Letter: ?Yes? vote proves vital for students by Patrick Kubeny
Employers expect to hire 13 percent more new college graduates from the class of 2013 than they did from the class of 2012, according to NACE’s Job Outlook 2013 survey (http://www.naceweb.org/s09262012/job-outlook-2013/?referal).
Projections show employers plan to target business, engineering and computer-related degrees at the bachelor’s level during the 2012-13 college recruiting season. Who is in demand? The top 10 bachelor’s degrees for the college class of 2013 are 1) finance 2) computer & information science 3) accounting 4) business administration/management 5) mechanical engineering 6) management information systems 7) electrical engineering 8) computer engineering 9) marketing and 10) economics. In order for students to think about majoring in these areas, they need the chance to explore them in high school.
Also, please read the following statements that were made by Tony Evers, Wisconsin State Superintendent of Public Instruction, on Jan. 25, 2013 (http://news.dpi.wi.gov/files/eis/pdf/dpinr2013_13.pdf): “In Wisconsin and across the nation, employers are warning of impending shortages of workers in several specialized careers. Public education can help fix this problem as we reinvigorate the state’s high school career and technical education (CTE) programs. While a bachelor’s degree is an important path to lifetime success and family-supporting careers, it is not the only route. Students and parents need information about diploma and apprenticeship programs, technical college degrees and industry certifications that require less than a four-year degree but also lead to a good life and a successful, rewarding career.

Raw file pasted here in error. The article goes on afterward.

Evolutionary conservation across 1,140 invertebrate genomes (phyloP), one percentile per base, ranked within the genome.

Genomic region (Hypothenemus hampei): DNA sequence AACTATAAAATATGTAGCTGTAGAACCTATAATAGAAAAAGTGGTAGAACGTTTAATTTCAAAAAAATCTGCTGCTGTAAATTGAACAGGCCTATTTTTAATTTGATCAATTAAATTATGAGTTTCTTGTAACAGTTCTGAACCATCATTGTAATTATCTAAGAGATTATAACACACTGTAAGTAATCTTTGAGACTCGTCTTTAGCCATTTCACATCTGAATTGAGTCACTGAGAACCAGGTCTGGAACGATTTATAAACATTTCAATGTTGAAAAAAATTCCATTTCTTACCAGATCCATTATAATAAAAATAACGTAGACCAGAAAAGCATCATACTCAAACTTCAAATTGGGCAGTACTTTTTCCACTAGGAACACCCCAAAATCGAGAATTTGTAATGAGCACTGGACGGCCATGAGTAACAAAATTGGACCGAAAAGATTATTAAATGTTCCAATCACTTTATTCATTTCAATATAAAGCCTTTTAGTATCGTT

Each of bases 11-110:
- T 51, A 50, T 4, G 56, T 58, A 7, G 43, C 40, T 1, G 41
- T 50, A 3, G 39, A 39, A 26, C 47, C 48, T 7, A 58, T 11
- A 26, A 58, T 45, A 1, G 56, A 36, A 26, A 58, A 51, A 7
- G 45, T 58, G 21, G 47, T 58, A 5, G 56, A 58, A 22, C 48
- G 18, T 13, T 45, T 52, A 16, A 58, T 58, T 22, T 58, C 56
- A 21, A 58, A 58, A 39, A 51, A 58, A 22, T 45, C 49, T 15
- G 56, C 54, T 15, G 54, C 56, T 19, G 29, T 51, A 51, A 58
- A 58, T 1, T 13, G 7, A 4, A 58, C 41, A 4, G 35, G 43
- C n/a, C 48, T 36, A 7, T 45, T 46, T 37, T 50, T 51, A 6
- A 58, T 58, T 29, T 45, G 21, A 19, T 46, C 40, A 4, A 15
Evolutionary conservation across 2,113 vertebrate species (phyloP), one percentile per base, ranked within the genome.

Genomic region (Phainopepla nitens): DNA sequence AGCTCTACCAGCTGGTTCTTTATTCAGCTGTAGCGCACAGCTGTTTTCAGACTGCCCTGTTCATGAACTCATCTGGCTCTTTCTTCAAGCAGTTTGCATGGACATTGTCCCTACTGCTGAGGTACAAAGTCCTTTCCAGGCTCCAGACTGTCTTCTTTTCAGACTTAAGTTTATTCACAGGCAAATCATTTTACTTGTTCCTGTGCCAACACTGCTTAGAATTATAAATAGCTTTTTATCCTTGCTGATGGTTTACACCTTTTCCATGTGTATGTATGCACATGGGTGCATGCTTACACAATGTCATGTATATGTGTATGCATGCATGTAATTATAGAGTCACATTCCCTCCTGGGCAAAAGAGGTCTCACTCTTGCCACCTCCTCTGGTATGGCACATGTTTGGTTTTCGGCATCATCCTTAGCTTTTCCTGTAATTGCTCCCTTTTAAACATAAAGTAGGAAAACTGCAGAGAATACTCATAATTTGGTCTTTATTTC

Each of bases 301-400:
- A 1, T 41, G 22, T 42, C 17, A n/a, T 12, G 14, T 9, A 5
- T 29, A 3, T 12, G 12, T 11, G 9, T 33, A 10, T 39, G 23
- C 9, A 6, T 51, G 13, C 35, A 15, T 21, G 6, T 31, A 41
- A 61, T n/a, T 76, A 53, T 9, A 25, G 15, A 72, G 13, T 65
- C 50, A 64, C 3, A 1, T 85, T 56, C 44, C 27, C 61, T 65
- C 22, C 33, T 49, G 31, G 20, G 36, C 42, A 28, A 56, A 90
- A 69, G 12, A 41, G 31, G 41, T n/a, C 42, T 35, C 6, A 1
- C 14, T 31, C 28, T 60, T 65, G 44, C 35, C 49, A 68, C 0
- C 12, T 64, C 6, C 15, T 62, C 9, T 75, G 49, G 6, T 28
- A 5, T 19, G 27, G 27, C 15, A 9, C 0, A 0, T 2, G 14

“When we reinvigorate CTE, we’re not just training students for high-demand jobs. The 16 career clusters, which are broad occupational groupings, provide high school students with rigorous academic preparation and skills for success in college, career and civic life. CTE gives students hands-on experience, developing the ‘soft skills’ like punctuality, teamwork and problem-solving that employers say they want and are needed throughout life.
“Because CTE programs must be at the forefront of innovation and industry standards, they can be expensive and have been hard hit by education funding cuts. Our most recent staffing survey showed a 6 percent cut to career and technical education positions in one-year’s time. CTE needs a financial investment, which I’ve requested in my 2013-15 education budget.”
The Rhinelander school board has preliminarily approved deep cuts to the elective areas that teach the business, engineering and computer-related subjects referred to above in event the referendum fails. So, for the sake of the students, please vote “yes” on Feb. 19.
Patrick Kubeny, Rhinelander